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Providing Write-Only Attributes

00:00 Providing Write-Only Attributes. You can also create write-only attributes by tweaking how you implement the getter method of your properties. For example, you can make your getter method raise an exception every time you accesses the underlying attribute value.

00:20 On-screen, you’ll see an example of handling passwords with a write-only property.

00:32 The initializer of User takes a username and a password as arguments and stores them in .name and .password, respectively.

00:43 You use a property to manage how your class processes the input password. The getter method raises an AttributeError whenever a user tries to retrieve the current password.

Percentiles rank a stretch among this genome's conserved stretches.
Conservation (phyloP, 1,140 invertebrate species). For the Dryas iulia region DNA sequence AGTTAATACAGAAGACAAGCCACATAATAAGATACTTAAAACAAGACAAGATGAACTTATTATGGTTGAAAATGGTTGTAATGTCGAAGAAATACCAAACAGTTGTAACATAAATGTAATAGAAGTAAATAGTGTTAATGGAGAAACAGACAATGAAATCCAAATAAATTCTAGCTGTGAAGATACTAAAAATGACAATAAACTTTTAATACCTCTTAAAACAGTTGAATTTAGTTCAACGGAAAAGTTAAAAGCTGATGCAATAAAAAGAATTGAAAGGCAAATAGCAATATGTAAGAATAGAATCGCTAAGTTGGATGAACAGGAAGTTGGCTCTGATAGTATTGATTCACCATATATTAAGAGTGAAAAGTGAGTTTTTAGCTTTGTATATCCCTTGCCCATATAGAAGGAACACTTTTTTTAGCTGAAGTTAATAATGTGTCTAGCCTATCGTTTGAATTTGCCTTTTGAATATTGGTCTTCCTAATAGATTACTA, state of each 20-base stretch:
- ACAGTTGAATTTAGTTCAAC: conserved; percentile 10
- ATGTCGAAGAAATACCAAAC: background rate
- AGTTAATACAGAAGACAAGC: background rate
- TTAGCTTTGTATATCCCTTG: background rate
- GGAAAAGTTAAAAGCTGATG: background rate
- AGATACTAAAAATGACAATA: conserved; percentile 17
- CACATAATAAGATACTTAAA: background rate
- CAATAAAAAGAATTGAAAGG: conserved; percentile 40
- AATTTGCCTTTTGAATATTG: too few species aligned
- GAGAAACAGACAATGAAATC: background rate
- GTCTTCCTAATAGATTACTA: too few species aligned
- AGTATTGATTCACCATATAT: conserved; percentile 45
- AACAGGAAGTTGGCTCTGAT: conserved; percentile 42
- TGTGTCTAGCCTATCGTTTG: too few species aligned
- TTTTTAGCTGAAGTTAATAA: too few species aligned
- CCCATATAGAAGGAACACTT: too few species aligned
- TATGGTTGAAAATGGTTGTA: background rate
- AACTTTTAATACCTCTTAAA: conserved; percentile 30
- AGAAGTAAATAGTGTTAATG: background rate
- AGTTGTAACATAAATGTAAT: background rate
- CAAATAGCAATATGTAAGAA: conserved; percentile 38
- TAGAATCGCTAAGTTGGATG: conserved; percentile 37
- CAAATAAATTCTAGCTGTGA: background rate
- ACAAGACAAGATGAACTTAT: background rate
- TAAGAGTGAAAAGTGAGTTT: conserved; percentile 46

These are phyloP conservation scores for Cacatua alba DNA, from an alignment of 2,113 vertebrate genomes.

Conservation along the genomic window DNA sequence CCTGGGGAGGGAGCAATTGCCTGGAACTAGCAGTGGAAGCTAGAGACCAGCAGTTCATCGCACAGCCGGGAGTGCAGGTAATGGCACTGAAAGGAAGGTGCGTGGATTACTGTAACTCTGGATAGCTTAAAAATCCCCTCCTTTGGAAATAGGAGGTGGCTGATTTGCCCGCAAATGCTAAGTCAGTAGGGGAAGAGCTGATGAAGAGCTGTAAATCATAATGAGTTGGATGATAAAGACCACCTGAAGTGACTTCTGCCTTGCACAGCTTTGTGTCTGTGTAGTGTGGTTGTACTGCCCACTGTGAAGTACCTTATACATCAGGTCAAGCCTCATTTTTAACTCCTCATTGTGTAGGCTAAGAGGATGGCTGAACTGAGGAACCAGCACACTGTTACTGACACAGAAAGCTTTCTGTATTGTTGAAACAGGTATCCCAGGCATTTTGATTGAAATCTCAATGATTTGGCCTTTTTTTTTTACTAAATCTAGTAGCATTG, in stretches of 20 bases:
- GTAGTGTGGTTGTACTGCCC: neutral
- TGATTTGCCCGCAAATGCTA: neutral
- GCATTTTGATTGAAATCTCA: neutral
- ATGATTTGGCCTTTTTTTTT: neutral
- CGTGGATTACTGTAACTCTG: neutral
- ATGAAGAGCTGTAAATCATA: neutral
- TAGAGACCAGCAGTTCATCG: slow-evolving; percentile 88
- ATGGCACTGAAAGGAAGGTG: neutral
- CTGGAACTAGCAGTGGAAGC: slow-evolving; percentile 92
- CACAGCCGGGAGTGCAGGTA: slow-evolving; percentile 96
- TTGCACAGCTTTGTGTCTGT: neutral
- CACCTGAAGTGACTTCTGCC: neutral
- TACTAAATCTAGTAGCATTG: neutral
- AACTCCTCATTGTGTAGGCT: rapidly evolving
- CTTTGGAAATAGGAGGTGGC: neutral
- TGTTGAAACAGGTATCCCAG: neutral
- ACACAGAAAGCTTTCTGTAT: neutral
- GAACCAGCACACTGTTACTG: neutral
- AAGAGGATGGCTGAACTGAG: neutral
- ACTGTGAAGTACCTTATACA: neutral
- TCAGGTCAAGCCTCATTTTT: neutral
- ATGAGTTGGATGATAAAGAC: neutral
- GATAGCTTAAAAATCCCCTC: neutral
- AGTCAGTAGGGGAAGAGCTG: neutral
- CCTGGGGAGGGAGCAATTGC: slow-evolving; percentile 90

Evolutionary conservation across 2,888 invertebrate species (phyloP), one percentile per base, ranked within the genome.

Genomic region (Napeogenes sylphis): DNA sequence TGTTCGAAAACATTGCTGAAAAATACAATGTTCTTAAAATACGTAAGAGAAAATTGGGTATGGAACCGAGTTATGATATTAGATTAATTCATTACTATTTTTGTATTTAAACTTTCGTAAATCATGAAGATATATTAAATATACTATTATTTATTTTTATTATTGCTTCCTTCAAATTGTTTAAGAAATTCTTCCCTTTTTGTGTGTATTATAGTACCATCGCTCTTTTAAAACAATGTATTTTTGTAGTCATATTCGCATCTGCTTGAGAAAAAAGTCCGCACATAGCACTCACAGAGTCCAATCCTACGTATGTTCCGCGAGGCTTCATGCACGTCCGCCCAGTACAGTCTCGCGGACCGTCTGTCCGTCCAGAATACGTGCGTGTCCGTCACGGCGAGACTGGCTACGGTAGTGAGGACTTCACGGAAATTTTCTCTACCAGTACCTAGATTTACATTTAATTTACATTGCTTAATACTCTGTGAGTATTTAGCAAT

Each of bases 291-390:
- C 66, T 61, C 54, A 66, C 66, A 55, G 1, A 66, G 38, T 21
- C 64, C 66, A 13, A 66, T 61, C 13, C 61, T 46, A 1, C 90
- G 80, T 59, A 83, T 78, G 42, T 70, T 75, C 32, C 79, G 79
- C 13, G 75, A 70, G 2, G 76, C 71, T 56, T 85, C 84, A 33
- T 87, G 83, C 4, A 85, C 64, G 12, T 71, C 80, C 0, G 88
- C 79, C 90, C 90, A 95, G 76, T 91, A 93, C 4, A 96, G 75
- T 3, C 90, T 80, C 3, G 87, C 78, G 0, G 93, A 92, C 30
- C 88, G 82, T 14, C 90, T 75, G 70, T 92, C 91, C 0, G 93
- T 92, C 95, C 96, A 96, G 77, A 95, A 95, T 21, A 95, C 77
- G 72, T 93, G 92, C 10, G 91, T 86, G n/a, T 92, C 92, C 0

00:53 This turns .password into a write-only attribute. In the setter method of .password, you use os.urandom() to generate a 32-byte random string as your hashing function’s salt. To generate the hashed password, you use hashlib.pbkdf2_hmac().

01:15 Then you store the resulting hashed password in the non-public attribute ._hashed_password. Doing so ensures that you never save the plaintext password in any retrievable attribute.

01:28 Let’s take a look at the write-only attribute in action.

01:36 In this example, you create john as a User instance with an initial password. The setter method hashes the password and stores it in ._hashed_password.

01:52 Note that when you try to access .password directly, you get an AttributeError. Finally, assigning a new value to .password triggers the setter method and creates a new hashed password.

02:12 In the next section of the course, you’ll see some examples of property() in action with some practical examples of how to use it.

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